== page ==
Beyond the robbers lies another darkened chamber, where Imhotep will unveil a room of treasure. Trivia buffs will want to note that the treasure scene includes several original props from “The Mummy Returns” and “The Scorpion King.”
Of course, being a theme park attraction, something must go terribly wrong, and here Imhotep shifts into a Tarantino vision of Monty Hall, darkening the treasure and shifting the spotlight to the decaying remains of previous visitors who tried to make off with his loot.
Doors number two and three are not an option as the cars move into the next chamber, where an animatronic Imhotep greet riders with further admonitions and forecasts of doom. Gee, is it too late to chicken out and take home the year's supply of Rice-A-Roni as a parting gift?
As we entered this chamber, Murdy stopped to show off a newly delivered animatronic Skeleton Warrior, one of two that will drop from the ceiling, in free fall, toward riders. Magnetic brakes will stop the warriors inches from riders' heads at the precise moment linear induction motors underneath the cars launch them into the coaster section of the ride.
The Premier coaster runs across 1,800 feet of track, launching into a banked left turn and drop. Special panel effects within the coaster segment will use a combination of black light and strobes to create an heighten the sense of motion with a series of unsettling double images above the track.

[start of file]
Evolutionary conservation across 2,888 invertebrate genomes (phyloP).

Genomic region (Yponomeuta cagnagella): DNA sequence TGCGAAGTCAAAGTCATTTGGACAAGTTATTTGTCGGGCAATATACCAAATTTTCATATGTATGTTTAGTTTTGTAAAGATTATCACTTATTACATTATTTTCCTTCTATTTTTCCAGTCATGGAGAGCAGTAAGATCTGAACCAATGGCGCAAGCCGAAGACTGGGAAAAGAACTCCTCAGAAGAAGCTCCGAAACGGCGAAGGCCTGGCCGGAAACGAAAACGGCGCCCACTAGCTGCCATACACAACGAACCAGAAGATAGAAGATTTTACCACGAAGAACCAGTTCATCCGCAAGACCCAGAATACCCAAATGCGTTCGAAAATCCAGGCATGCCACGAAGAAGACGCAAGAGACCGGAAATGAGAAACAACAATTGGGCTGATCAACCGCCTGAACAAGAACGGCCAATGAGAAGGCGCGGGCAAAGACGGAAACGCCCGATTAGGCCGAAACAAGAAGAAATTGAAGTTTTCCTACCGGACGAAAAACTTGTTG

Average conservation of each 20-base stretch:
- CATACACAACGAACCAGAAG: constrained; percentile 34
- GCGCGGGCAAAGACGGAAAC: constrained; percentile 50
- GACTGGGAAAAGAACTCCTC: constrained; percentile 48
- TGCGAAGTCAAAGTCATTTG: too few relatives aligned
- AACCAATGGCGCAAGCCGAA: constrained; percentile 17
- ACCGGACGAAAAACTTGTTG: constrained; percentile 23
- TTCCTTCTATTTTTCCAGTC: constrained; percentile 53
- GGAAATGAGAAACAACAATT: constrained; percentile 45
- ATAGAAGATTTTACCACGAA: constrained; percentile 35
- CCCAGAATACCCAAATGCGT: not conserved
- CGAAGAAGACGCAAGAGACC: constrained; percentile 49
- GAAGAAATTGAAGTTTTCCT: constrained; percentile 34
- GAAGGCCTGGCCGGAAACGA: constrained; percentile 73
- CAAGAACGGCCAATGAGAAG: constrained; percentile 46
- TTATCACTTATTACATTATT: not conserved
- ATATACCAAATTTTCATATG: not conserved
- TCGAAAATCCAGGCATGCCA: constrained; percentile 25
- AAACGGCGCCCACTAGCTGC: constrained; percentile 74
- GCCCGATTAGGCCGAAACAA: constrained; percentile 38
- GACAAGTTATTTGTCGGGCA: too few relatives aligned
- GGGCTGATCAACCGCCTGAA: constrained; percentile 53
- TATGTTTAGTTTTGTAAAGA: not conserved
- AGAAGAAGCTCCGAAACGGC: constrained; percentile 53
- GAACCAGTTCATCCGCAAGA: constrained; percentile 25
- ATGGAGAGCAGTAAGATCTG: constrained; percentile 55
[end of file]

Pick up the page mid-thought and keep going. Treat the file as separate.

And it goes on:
“We all love indoor roller coasters, but did you ever see a commercial for one when you were a kid, and think 'Wow, I've gotta go on that,'” Murdy asked. “But when you got there, you realized you hey, it's not all that dark. You could see the track.
“From the beginning, throughout the ride, we wanted to make this as dark as dark can be.”
In the middle of the coaster section, riders run up a hill and into a full stop, where scarabs will emerge from the walls of the Mummy's tomb, enveloping all surfaces around the car while droplets spritz rider's heads. While that's happening, a track switch is shifting behind riders, preparing them for another launch, backwards, into the final segment of the ride.
Despite all the focus on fear within Mummy, Universal did consciously design the ride to be family friendly. There are no inversions on Mummy's track, as Murdy said the company's research showed that even a single inversion would dramatically reduce the number of visitors willing to ride.
“The number thing (we wanted to do) is to take everything we love about dark rides and then combine that with a roller coaster,” Murdy said. “We all love indoor roller coasters, but you never get the level or detail of the show that you will get here.”
The final scene brings riders face-to-face with Imhotep again. But just before the demon can suck the souls from their bodies, the eclipse breaks, and Imhotep explodes into a ball of flame, engulfing the car.